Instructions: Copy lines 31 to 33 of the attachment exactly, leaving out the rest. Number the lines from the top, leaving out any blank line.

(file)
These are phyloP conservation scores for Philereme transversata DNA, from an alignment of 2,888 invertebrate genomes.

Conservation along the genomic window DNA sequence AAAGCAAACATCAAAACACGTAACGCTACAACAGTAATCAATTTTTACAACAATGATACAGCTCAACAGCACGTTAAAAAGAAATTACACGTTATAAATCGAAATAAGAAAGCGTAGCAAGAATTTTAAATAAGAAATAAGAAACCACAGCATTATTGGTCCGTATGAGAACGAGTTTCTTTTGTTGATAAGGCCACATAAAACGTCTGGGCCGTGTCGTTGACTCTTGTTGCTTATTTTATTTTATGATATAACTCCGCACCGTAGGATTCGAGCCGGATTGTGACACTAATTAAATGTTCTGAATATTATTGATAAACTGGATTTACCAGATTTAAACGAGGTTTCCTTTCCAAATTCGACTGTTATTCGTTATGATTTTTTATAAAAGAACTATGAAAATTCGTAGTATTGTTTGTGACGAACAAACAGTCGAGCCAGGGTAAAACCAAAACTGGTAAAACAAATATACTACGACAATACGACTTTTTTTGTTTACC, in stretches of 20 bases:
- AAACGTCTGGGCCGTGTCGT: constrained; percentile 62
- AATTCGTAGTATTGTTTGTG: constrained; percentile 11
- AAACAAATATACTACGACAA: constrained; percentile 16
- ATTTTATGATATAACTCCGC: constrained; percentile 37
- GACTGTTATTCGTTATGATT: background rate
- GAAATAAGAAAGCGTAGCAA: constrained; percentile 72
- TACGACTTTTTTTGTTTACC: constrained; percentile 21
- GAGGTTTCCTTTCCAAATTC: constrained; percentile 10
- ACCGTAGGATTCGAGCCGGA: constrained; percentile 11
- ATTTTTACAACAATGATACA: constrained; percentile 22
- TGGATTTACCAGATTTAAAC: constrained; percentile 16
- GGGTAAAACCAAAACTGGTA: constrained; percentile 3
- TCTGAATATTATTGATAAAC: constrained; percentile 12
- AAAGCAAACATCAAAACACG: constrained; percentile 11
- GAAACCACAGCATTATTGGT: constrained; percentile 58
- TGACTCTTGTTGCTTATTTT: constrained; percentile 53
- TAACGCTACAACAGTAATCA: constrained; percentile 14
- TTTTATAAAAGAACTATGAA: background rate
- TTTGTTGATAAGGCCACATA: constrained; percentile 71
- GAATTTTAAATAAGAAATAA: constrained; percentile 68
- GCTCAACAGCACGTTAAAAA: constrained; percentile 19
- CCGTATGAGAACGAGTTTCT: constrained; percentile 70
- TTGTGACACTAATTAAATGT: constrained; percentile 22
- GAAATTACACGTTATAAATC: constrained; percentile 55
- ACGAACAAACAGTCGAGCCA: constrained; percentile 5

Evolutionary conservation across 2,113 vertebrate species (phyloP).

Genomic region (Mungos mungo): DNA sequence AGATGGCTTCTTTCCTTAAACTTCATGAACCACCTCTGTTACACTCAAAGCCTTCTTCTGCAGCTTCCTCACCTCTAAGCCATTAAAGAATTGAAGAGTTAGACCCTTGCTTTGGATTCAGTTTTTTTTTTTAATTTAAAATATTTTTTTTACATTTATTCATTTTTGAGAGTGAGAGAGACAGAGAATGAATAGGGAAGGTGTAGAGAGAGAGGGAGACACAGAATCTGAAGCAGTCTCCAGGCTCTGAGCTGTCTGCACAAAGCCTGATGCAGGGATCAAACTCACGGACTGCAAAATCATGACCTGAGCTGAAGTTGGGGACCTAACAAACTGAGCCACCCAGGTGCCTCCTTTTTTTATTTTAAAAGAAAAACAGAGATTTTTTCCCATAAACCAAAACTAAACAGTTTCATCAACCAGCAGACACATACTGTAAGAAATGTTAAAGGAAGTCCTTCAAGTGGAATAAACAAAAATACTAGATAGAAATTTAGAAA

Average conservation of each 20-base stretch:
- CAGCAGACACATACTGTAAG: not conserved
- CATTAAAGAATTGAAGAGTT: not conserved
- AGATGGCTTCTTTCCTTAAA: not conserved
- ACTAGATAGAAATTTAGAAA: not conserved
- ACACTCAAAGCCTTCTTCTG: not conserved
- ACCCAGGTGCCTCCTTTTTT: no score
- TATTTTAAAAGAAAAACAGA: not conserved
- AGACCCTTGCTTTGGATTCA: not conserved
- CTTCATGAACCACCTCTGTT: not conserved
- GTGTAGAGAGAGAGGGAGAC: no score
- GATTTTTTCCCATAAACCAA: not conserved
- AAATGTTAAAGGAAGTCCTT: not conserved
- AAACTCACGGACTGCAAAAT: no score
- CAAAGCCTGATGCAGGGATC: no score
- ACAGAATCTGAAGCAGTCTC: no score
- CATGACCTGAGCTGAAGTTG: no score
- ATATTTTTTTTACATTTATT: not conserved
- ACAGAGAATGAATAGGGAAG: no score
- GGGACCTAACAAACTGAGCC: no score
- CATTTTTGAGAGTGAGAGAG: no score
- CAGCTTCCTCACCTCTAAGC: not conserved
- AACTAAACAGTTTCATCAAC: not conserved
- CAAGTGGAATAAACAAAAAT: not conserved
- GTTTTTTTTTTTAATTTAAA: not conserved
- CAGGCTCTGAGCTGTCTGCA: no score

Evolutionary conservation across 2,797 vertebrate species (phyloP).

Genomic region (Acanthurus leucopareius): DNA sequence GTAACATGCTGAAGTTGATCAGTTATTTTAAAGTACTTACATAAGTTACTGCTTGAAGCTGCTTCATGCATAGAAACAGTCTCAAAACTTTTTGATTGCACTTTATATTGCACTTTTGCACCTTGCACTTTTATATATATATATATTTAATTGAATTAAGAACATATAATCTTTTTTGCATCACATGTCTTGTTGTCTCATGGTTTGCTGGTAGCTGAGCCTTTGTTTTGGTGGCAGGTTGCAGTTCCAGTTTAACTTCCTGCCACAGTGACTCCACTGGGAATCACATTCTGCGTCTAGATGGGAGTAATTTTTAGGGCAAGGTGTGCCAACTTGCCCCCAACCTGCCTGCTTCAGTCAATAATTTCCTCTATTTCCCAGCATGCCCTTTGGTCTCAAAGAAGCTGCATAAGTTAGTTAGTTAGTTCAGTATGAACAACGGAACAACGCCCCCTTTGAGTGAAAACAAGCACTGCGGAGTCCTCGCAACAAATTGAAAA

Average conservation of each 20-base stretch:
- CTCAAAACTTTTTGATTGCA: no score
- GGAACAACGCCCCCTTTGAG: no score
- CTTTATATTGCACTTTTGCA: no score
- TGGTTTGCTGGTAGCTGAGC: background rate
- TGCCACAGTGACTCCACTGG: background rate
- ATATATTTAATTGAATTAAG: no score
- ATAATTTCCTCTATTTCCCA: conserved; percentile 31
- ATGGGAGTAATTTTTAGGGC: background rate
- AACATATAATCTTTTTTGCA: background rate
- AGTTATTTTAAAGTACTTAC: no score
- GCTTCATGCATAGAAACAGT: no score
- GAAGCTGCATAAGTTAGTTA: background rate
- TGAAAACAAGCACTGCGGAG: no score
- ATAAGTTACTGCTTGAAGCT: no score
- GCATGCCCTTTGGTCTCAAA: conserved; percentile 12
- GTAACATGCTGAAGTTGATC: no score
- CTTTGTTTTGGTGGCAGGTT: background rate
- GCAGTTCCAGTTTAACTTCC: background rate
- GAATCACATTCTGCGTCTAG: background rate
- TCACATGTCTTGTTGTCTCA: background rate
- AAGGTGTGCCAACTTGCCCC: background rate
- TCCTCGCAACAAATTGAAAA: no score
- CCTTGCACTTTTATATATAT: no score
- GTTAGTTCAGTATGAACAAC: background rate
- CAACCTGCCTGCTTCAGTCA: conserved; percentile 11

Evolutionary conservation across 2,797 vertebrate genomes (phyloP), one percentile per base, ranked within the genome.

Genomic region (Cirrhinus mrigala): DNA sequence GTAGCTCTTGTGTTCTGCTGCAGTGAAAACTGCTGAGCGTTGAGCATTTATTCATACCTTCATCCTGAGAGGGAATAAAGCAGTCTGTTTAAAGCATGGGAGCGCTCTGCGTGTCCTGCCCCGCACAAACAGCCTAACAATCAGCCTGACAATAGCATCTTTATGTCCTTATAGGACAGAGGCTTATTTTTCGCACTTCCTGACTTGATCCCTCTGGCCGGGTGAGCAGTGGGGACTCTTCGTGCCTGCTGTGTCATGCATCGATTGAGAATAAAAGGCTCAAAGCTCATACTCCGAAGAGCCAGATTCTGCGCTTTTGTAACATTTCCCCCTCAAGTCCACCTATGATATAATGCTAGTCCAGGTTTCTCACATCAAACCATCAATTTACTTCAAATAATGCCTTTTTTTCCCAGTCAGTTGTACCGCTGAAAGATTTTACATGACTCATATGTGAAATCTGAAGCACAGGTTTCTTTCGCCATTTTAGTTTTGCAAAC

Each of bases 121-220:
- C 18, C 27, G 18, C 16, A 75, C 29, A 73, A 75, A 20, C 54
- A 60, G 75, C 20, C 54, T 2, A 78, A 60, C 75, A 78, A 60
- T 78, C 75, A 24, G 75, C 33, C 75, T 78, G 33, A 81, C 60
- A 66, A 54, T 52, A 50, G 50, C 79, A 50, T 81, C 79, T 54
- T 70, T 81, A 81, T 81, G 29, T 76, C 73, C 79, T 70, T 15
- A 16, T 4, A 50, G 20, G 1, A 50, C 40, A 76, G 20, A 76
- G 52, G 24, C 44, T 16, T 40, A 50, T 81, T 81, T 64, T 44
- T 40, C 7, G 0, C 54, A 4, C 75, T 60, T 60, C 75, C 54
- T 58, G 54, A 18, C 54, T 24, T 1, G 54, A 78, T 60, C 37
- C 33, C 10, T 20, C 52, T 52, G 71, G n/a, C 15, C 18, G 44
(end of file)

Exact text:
- CAGCAGACACATACTGTAAG: not conserved
- CATTAAAGAATTGAAGAGTT: not conserved
- AGATGGCTTCTTTCCTTAAA: not conserved